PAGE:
History always remembers men for their uprightness, honesty and honour. History always reserves its dark pages to people who kill their conscience and condone injustices.
When Emergency was proclaimed and the whole country was subjected to draconian suppression – including the judiciary – there was a man who stood up and did what he felt was right. In the ADM Jabalpur case, a constitutional bench comprising Justices Ray, Chandrachud, Bhagavathi, Beg and Khanna except Khanna all the four toed the line of the government. The government emphatically asserted that under emergency there is no ‘right to life’. The Advocate General argued that the State can take away the life of a person walking in the street and the courts are helpless. In expressing his loyalty to Indira Gandhi, Beg went to the extent of comparing preventive detention to that of parental care.
It was Justice Khanna who rose to the occasion and acted with conscience. He dissented with his brother judges, in spite of tremendous pressure. He wrote “Even in the absence of Article 21 of the Constitution, the State had got no power to deprive a person of his life or liberty without the authority of law. This is essential postulate and basic assumption of the rule of law and not of men, in all civilized nations.
If the Courts abdicate their responsibility, the consequences could be that if any official, even a Head Constable, capriciously or maliciously arrests a person and detains him indefinitely, without any authority of law, the aggrieved person would not be able to seek any relief from the courts against such detention during the period of emergency.”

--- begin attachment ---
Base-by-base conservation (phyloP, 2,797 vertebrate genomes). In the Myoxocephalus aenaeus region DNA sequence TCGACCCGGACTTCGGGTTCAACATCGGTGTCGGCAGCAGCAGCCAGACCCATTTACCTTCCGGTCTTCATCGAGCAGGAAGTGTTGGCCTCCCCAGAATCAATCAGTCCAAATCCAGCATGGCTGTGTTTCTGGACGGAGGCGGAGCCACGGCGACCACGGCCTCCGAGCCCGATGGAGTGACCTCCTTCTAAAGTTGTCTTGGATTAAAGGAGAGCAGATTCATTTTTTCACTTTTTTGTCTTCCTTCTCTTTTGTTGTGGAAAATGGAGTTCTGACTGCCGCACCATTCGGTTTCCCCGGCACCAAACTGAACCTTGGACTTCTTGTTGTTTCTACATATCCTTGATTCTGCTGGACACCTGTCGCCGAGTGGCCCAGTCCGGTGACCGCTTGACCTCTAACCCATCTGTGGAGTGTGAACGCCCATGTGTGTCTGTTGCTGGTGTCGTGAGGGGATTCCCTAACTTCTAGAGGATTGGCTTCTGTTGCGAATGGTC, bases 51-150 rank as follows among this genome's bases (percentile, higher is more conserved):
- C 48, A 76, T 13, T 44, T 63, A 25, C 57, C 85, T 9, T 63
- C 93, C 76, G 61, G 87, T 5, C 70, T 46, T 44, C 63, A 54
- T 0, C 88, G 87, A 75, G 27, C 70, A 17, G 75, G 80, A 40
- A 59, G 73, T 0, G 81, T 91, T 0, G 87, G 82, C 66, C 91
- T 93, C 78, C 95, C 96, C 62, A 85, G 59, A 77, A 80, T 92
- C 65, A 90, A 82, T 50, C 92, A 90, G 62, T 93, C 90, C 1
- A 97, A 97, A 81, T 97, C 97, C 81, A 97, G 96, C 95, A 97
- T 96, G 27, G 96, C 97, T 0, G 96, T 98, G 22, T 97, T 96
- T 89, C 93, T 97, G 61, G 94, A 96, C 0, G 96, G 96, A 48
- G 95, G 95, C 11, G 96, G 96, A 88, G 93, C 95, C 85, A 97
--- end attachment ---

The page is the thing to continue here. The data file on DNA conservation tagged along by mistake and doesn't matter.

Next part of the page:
Justice Khanna made the country proud. He showed the mighty Indira Gandhi that he had spine. The New York Times in a glowing tribute to Justice Khanna wrote “If India ever finds its way back to the freedom and democracy that were proud hallmarks of its first eighteen years as an independent nation, someone will surely erect a monument to Justice H.R. Khanna of the Supreme Court. It was Justice Khanna who spoke out fearlessly and eloquently for freedom this week in dissenting from the Court’s decision upholding the right of Prime Minister Indira Gandhi’s Government to imprison political opponents at will and without court hearings… The submission of an independent judiciary to absolutist government is virtually the last step in the destruction of a democratic society; and the Indian Supreme Court’s decision appears close to utter surrender.”
Indira took vengeance on Khanna by making her stooge Justice Beg as CJI, superseding Justice Khanna. But, Justice Khanna is remembered even today for his courageous judgment, whereas Justice Beg remains as an ineffaceable blot on the Indian Judiciary.
It is very unfortunate that the Madras High Court has delivered a judgment upholding an illegal order which curbs the fundamental rights of lakhs of citizens in its 150th year of celebration. This judgment too would remain as an ineffaceable blot on the tradition of the Madras High Court.